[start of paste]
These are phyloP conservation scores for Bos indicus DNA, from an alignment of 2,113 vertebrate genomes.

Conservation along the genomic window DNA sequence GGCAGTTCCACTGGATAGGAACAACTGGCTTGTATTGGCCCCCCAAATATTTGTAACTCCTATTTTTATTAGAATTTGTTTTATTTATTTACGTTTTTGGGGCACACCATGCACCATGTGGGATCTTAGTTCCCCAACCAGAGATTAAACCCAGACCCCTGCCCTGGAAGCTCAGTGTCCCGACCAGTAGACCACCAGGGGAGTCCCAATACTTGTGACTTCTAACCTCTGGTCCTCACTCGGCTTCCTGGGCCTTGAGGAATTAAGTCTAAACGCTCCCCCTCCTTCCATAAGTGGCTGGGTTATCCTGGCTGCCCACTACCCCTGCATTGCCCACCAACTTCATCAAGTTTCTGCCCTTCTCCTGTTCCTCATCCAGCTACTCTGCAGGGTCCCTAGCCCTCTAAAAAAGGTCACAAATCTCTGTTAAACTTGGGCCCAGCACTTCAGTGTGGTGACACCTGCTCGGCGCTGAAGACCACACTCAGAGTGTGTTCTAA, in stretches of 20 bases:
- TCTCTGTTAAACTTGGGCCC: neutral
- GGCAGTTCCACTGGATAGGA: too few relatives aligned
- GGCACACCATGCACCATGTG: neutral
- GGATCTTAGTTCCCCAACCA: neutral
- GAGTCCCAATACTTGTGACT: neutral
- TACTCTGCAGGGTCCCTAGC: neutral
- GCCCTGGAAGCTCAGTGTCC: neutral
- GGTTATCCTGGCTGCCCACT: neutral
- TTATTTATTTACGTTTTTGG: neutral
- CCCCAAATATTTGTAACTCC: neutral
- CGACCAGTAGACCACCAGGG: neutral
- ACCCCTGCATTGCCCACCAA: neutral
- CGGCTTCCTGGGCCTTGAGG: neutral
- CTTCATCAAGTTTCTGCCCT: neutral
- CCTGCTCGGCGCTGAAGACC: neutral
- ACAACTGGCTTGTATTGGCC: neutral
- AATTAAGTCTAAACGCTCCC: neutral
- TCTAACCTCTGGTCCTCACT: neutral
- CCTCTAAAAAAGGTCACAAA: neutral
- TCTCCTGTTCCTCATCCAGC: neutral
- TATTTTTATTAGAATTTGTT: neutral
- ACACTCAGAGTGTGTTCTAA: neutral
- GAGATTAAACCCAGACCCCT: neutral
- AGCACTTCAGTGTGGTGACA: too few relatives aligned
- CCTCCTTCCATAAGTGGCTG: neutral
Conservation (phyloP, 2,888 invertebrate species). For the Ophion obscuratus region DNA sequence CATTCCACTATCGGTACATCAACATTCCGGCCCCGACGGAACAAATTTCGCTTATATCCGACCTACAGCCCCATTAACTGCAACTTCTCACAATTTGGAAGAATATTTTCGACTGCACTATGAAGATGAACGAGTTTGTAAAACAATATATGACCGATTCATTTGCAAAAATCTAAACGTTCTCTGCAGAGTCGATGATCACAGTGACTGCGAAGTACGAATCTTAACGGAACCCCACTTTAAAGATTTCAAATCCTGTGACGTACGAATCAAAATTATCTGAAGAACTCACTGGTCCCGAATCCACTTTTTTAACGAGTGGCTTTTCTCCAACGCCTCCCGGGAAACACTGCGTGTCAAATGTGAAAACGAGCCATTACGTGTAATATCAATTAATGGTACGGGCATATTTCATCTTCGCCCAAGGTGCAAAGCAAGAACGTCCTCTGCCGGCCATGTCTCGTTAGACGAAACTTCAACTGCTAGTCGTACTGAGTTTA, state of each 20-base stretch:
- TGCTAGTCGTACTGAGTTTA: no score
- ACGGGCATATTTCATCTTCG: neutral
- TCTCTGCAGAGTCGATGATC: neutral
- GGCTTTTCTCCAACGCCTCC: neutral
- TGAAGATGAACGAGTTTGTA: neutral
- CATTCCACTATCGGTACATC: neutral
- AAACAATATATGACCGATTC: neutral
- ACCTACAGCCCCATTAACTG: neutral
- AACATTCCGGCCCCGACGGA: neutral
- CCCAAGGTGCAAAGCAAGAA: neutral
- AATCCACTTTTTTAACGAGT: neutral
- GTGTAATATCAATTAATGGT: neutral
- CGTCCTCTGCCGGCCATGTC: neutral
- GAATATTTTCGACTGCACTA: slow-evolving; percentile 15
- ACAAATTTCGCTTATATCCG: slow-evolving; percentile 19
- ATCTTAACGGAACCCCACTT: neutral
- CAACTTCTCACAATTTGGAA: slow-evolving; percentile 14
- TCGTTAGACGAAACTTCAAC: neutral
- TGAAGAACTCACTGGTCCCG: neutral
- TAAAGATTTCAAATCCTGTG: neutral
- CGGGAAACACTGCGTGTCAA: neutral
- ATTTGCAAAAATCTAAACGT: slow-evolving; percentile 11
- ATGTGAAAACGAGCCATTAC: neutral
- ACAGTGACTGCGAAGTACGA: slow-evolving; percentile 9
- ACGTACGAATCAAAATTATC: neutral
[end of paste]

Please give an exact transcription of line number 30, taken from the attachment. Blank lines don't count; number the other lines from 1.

- ACGGGCATATTTCATCTTCG: neutral